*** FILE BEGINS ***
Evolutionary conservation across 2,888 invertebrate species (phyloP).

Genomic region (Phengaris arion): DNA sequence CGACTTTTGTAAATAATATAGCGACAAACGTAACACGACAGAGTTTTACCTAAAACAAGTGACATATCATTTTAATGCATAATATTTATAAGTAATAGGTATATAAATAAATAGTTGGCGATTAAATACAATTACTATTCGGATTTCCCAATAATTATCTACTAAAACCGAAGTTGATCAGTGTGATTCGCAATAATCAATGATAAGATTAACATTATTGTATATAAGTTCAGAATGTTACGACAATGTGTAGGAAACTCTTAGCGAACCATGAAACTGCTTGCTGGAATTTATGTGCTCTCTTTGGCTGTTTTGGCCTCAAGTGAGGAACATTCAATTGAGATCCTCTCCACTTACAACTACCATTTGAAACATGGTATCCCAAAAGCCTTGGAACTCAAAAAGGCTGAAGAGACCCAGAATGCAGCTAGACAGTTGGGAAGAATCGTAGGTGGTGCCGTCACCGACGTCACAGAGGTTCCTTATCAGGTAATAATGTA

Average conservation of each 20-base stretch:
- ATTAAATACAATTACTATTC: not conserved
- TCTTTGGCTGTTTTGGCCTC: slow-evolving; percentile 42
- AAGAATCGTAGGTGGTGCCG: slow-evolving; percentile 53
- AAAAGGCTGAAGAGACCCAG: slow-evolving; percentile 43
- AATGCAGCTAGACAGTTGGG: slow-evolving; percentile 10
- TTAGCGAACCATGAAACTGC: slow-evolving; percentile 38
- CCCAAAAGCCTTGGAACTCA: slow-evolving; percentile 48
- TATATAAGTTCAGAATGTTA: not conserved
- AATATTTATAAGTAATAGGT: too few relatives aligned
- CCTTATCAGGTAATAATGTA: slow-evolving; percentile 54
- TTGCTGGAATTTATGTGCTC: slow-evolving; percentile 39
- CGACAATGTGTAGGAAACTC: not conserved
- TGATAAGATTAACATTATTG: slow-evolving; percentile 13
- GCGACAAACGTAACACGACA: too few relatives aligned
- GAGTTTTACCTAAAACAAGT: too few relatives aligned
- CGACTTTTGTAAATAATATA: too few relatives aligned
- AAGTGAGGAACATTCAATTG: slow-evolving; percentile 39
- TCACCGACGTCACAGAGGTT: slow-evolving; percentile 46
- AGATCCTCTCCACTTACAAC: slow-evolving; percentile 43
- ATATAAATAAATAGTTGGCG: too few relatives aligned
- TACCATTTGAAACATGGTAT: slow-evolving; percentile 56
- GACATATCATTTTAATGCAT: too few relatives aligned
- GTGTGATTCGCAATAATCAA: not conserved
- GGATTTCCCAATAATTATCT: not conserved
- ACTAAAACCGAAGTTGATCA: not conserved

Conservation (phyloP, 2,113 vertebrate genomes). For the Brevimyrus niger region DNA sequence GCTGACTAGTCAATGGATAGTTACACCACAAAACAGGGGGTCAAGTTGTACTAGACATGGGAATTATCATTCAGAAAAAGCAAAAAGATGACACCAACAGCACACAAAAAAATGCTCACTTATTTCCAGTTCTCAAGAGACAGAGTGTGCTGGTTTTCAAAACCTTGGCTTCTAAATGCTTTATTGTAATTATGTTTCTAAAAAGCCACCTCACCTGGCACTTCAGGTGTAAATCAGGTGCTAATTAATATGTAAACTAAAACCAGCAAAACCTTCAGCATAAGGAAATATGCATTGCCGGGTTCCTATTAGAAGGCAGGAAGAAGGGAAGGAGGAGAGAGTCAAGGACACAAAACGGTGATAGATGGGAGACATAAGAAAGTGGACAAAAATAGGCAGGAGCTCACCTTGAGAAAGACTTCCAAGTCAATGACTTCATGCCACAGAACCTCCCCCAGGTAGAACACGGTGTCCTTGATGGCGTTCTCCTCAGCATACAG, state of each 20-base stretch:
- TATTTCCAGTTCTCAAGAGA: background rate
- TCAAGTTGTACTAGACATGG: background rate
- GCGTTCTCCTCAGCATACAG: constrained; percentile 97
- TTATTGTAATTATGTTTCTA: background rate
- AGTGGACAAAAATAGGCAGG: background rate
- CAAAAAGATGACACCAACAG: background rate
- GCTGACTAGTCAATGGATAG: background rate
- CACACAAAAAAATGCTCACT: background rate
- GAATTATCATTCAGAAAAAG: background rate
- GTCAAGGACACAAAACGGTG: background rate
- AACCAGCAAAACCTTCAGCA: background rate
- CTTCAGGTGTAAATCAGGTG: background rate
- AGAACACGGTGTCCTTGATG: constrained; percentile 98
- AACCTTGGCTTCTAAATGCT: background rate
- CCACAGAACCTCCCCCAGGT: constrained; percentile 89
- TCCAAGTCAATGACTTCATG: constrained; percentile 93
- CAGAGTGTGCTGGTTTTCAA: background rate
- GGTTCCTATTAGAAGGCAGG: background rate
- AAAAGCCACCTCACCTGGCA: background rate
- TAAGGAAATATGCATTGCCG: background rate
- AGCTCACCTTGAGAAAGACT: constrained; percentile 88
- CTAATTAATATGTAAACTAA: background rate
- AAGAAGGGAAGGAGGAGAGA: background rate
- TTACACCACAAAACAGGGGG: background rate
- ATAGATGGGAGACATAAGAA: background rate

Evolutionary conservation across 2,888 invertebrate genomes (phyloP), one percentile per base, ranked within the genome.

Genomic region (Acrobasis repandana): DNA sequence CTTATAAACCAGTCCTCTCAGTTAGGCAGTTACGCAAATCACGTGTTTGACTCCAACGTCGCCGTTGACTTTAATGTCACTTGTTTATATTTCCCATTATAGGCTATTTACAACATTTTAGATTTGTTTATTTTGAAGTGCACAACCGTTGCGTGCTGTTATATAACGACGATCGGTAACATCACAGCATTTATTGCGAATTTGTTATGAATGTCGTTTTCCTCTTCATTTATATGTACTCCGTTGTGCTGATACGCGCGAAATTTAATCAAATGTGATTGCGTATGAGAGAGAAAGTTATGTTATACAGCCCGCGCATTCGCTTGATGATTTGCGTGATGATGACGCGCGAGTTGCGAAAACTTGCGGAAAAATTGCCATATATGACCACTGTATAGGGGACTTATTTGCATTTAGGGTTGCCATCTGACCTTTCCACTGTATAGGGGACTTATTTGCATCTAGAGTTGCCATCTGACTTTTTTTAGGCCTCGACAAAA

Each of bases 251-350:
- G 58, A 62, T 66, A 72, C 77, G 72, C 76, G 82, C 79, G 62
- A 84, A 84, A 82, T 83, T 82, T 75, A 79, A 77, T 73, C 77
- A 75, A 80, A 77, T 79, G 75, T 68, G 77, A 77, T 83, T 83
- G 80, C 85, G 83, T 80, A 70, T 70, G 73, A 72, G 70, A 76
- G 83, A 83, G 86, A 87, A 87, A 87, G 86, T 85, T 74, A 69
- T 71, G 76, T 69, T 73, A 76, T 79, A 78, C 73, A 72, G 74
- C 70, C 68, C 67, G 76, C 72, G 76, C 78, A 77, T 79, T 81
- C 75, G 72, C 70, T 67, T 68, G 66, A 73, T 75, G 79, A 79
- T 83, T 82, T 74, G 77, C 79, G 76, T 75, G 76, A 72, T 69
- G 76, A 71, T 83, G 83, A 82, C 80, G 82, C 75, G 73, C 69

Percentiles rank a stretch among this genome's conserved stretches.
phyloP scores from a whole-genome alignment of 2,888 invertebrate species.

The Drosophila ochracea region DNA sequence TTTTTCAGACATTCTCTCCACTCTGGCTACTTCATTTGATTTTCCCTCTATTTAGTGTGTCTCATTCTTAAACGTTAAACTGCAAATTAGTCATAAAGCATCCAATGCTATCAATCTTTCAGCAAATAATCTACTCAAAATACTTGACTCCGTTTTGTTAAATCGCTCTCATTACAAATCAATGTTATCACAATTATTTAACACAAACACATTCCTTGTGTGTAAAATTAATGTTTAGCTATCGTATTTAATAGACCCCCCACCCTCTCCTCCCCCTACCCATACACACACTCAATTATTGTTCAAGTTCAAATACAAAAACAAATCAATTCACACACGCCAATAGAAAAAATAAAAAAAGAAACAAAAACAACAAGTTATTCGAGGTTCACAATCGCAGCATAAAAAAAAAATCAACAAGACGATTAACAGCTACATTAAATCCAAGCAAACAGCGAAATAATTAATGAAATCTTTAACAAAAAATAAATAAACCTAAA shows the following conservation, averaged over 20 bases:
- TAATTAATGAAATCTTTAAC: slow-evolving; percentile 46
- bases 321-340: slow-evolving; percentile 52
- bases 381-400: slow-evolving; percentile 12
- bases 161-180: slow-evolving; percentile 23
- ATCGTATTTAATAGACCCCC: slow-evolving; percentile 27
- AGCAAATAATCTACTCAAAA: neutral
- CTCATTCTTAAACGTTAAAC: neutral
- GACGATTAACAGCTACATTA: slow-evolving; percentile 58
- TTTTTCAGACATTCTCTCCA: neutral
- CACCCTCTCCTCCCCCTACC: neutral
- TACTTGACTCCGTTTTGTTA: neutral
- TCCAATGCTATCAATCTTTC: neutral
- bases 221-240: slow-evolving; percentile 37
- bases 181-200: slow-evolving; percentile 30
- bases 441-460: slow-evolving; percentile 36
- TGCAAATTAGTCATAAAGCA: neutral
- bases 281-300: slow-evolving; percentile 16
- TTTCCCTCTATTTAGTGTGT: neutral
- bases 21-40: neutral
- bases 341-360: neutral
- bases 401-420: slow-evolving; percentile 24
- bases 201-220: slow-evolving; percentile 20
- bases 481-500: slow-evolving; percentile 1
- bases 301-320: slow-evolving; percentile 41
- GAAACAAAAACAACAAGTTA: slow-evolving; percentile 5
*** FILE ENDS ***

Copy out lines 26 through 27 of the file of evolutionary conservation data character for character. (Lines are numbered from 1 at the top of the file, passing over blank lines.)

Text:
- GTGTGATTCGCAATAATCAA: not conserved
- GGATTTCCCAATAATTATCT: not conserved